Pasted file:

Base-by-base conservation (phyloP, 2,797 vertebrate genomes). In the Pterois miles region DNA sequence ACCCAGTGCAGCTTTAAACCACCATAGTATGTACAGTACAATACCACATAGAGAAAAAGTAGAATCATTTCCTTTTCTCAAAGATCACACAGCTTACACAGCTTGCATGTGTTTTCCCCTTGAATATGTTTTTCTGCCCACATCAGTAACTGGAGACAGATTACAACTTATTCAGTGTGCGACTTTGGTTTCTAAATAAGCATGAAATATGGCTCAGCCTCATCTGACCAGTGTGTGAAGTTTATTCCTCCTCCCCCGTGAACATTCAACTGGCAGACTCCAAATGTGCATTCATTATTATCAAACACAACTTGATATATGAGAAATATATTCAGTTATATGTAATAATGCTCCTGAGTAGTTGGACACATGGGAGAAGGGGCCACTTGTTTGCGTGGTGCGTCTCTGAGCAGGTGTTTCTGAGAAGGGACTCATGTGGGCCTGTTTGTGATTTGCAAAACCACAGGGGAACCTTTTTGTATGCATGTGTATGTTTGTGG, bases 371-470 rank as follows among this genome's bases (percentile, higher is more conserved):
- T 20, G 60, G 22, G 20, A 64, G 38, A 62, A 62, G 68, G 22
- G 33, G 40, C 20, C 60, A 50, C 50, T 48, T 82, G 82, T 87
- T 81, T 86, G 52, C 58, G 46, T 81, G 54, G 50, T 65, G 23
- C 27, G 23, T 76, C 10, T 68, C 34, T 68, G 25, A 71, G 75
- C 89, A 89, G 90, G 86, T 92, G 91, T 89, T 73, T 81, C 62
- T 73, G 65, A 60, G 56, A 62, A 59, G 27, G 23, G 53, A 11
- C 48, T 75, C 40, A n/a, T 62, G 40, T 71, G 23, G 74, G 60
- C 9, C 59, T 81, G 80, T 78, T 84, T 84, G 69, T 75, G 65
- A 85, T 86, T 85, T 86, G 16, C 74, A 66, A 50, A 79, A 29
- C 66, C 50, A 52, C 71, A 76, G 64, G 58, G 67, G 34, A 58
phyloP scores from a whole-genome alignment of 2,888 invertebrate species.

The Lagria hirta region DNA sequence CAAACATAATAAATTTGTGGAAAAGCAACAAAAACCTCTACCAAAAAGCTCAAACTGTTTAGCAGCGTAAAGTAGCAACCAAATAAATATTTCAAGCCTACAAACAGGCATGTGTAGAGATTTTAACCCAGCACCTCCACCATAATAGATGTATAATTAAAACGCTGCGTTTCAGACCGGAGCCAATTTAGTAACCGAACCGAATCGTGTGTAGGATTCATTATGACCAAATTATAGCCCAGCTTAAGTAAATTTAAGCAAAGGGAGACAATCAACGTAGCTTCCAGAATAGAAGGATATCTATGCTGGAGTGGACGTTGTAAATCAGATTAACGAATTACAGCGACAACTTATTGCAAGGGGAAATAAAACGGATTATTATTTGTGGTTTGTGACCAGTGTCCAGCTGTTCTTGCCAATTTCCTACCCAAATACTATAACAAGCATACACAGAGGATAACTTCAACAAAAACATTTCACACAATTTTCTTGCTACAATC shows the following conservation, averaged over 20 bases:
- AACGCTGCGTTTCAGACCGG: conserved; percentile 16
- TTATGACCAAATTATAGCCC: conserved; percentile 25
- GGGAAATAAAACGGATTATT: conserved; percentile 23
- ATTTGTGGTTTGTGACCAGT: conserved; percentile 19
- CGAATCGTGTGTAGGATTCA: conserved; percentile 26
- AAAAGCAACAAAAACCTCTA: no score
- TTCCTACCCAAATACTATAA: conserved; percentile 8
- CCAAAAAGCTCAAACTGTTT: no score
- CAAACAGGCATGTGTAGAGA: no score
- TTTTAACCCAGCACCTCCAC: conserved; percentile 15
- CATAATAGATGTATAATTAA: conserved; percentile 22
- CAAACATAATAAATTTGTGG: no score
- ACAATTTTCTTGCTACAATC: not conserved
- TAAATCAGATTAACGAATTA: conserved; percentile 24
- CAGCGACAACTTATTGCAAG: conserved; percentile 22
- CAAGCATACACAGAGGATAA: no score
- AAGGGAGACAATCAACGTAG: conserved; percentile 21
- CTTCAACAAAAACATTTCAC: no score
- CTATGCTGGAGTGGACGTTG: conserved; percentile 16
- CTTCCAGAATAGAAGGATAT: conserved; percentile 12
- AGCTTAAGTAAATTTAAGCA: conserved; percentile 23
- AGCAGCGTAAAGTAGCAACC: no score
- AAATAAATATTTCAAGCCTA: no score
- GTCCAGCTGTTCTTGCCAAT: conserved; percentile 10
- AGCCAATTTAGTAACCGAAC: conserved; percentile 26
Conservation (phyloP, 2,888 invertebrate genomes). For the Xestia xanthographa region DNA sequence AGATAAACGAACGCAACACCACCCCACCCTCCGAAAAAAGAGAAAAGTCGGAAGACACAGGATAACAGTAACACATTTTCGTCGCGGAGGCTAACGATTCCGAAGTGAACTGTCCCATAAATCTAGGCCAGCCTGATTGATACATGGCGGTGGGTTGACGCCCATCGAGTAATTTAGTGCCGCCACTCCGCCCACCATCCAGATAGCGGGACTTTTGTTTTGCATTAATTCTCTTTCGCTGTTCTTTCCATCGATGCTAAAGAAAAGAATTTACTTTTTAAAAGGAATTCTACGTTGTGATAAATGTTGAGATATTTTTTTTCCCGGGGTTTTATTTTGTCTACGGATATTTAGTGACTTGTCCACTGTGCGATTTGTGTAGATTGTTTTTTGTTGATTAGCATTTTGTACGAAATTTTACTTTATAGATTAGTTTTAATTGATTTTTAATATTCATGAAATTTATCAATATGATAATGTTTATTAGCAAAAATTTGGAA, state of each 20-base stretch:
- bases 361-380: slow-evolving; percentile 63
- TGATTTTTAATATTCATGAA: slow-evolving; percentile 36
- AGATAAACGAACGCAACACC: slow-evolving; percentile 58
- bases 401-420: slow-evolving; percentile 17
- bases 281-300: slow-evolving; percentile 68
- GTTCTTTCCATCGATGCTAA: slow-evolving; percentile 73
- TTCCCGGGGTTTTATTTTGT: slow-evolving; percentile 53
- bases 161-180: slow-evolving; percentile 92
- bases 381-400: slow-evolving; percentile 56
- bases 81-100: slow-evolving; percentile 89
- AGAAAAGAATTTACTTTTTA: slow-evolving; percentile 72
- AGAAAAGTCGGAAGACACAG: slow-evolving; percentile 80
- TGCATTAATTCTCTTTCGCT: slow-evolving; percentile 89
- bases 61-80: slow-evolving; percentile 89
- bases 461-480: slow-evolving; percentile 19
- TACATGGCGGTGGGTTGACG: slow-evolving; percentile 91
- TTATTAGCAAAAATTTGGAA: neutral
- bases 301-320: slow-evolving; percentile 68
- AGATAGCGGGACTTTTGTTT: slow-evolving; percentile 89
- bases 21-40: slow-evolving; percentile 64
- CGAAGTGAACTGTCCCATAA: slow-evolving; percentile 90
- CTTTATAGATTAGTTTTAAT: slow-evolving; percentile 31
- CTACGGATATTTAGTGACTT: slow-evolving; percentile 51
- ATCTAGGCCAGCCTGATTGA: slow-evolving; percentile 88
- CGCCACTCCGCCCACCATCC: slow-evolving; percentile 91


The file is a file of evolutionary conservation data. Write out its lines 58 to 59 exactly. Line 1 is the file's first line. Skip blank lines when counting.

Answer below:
- AGATAGCGGGACTTTTGTTT: slow-evolving; percentile 89
- bases 21-40: slow-evolving; percentile 64